Riots:

Some protests ended up with looting and burned out buildings. Many livelihoods were lost and much of the damage was permanent. I’m not in favor of violence in protests but I will quote Martin Luther King who said that “a riot is the language of the unheard.” This, in no way, justifies the riots but helps to create understanding for those legitimate protestors that were driven to an undeniable need to break something. When you are oppressed by a system that actively works to prevent achievement, the frustration can build to the point of explosion.

Unfortunately some of those people were spurred on by outside agitators. Honestly, I’m not even sure what to call these people that came from outside our state for the express purpose of starting fires, burning buildings and fostering damage and looting. I know that most of our residents didn’t want to burn down their own neighborhoods. I’m sure there will be endless debate as to who these people were …if they were organized groups, or was it white supremacists or was it antifa or anarchists?

My inclination is to look for who benefits. Who benefits from large protests developing into large riots? The conclusion I draw is that by a protest developing into a destructive riot it stokes fear, taints the protestors so that they are seen as lawless radicals bent on mayhem and destruction – in other words, it subverts their entire point to demonstrating and gets people focusing on the damage and fires instead of their message. Delegitimizing the source of protest and by extension, the protestors, benefits, primarily one group: The right wing extremists who seek to have this authoritarian administration continue its agenda of white supremacy and dismantling of any protections afforded to people of color.

The unsavory result is that all the “Karens” (I use this term hesitantly – apologies to all people named Karen) in the middle of the country are clutching their pearls, longing for quieter times when they could go about their privileged lives without confronting the reality of their privilege. In the end, they end up voting for an authoritarian populist running on a “law and order” platform…just like Nixon did. So not much has changed since Stokely Carmichael wrote about the inability of society to do anything about it. I would add that there is also a level of unwillingness in society.

Black lives matter
Black Lives Matter painted on a Washington DC Street

Police Response:

Another trend we noticed across the nation was a violent response from police that painted not just rioters but protestors with the same brush. There were countless episodes of police treating individuals with indifference or even cruelty and even cases of them rounding up elected officials and news crews by mistake. But moreover, the problem lay in the response. A peaceful protest can turn violent by the disproportionate use of force.

From the policing perspective the line of thinking goes “if we make a show of force that will act as a deterrent and defuse the situation.” That’s great …except it doesn’t work. Perhaps in a military example is may work because on both sides there is someone executing the calculus of risk vs reward. Not in a protest against injustice that has been created through the use of disproportionate force in the first place. That’s like trying to put out a fire with gasoline. That is what I would refer to as a massive pile of stupid.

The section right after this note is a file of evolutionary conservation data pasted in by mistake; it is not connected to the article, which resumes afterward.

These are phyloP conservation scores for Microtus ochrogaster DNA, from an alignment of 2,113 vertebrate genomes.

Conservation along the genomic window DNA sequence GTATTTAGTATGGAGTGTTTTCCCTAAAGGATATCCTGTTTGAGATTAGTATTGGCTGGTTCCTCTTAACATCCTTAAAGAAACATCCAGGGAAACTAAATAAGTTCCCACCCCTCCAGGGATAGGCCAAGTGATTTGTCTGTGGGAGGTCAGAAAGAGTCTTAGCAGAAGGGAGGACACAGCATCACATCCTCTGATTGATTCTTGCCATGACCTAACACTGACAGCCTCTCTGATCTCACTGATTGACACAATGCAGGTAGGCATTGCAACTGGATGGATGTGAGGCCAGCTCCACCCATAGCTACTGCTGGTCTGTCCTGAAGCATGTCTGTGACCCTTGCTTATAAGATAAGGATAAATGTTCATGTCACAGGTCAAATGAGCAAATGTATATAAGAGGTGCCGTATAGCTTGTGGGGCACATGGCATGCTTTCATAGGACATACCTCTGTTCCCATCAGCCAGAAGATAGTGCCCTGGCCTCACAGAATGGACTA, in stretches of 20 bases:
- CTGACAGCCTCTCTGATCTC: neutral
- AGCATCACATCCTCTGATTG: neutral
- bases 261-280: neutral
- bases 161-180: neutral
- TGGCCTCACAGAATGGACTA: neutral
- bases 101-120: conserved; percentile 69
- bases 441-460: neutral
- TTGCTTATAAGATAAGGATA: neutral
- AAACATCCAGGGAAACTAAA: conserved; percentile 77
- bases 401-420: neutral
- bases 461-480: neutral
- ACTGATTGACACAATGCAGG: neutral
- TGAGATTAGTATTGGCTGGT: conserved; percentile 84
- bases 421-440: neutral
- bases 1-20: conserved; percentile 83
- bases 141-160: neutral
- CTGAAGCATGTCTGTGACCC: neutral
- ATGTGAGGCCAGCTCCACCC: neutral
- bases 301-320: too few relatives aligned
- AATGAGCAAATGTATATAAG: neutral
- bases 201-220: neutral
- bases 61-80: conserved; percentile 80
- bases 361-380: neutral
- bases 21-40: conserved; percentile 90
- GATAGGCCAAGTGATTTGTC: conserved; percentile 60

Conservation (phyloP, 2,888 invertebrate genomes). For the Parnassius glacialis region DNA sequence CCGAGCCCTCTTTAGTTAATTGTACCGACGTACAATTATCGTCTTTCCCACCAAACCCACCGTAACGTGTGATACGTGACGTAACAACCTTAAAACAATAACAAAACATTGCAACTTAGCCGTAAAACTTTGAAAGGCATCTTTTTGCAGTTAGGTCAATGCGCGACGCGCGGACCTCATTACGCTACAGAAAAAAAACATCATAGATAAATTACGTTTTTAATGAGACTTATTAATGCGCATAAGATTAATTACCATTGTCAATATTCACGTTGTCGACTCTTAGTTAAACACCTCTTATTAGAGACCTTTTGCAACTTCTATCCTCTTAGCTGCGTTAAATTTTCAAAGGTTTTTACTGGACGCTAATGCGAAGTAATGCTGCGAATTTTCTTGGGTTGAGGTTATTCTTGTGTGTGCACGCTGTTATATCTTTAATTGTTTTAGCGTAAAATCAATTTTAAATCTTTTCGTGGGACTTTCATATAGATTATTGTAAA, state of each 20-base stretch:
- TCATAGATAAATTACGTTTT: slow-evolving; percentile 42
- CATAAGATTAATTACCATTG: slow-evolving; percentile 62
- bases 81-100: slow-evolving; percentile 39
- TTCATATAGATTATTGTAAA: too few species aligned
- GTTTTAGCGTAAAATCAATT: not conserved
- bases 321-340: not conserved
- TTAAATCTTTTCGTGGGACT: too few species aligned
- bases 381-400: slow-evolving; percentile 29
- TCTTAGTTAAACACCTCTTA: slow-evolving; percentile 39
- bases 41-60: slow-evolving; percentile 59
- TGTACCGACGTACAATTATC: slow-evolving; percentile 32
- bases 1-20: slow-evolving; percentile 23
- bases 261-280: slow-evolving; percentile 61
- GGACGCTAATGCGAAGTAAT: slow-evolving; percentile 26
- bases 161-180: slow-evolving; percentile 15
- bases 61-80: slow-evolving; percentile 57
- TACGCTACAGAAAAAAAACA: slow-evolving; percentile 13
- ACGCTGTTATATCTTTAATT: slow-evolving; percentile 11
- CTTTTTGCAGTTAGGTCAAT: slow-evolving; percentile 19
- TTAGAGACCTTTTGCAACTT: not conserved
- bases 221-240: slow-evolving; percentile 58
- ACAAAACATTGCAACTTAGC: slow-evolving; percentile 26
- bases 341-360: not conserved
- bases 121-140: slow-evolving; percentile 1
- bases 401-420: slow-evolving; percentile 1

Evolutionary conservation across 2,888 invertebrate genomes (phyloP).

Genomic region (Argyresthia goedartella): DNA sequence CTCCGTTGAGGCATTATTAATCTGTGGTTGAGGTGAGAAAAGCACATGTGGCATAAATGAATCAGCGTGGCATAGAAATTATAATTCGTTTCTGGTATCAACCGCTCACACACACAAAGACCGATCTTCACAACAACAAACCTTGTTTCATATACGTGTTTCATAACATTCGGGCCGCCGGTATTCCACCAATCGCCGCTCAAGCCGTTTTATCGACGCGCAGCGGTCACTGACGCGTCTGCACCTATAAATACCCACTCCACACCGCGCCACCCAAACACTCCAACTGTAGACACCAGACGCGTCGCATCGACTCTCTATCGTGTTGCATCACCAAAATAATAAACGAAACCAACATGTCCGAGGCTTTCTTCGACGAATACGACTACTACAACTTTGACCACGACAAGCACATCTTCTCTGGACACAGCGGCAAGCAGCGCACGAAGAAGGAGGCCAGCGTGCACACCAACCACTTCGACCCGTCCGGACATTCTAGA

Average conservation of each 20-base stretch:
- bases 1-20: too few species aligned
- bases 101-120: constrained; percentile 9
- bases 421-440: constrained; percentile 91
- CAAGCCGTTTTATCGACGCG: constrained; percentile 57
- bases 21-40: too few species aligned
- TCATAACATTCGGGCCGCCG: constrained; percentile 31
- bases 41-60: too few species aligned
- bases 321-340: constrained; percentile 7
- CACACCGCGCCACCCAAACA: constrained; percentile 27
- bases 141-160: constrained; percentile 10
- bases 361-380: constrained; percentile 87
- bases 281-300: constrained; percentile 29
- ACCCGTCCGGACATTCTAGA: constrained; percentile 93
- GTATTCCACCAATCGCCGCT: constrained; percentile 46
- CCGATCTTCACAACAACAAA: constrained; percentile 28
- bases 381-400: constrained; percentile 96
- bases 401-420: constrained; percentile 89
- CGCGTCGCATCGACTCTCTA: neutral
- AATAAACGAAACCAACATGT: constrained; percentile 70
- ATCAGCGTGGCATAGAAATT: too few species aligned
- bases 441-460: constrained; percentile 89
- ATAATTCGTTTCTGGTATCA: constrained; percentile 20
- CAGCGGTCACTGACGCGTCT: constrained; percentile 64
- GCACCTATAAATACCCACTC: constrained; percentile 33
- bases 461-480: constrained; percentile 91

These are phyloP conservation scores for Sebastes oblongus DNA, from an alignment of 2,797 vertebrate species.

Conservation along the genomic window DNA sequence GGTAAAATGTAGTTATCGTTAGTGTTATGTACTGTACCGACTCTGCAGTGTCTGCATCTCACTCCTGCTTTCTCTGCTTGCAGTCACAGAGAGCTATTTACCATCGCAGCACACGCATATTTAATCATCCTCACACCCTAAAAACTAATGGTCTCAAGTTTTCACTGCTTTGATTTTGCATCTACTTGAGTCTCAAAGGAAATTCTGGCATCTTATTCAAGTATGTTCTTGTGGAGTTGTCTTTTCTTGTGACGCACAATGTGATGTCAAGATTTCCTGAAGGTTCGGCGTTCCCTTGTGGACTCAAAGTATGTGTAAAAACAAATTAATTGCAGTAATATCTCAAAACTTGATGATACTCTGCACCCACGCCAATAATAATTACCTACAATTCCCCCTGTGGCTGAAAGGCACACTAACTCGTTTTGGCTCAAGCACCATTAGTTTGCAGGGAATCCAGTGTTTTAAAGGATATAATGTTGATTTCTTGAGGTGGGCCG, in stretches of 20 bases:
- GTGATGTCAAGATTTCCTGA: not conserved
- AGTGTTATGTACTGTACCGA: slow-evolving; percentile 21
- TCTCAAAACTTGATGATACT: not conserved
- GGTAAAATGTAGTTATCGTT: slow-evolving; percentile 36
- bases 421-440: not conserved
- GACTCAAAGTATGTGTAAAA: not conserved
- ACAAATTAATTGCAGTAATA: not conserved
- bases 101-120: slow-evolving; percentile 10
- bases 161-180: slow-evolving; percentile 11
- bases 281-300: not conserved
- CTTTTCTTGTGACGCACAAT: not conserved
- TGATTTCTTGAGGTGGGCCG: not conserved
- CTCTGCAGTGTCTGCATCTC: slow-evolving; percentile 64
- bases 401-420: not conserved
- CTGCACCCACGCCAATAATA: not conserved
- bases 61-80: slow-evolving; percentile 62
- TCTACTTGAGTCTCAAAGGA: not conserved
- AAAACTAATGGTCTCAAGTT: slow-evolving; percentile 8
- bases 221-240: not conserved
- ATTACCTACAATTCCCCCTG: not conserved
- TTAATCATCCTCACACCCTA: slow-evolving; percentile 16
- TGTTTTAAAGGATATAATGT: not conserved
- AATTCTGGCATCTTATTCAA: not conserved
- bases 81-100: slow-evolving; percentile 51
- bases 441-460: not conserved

Correspondingly, you can’t just show up at a riot and try to be everyone’s friend. That doesn’t work either. By that point, it’s too late. The groundwork needed to be done months before that. With work in communities and developing relationships and dialogs on a daily basis, there is a reasonable chance to get in front of situations like this. And that foresight and reactive approach is where our current system fails the community.

Bad Apples:

The first thing we saw from the political right was the effort to dismiss this and sweep it under the rug with the “bad apple” argument. This is where they suggest that this behavior is outside the norm, and is just the result of a “few bad apples” in the police system. No. Just…no. The bad apples argument does not fly. At all. Look at the number of people that have been killed! The recent history of deaths perpetuated by white officers on black victims is alone enough to counter this idiotic argument. George Floyd, Brionna Taylor, Ahmad Arbery, Oscar Grant, Trayvon Martin, all the way back to Emmett Till, and of course, Martin Luther King, jr. That’s the cliff’s notes version of a list. …it’s hundreds of names long. Each case being similar in that the victim did nothing to deserve death …yet, here we are. Sure, there are good cops, but that doesn’t change the fact that the system under which police forces operate in this country is fundamentally flawed and enables white supremacy. That system has to change.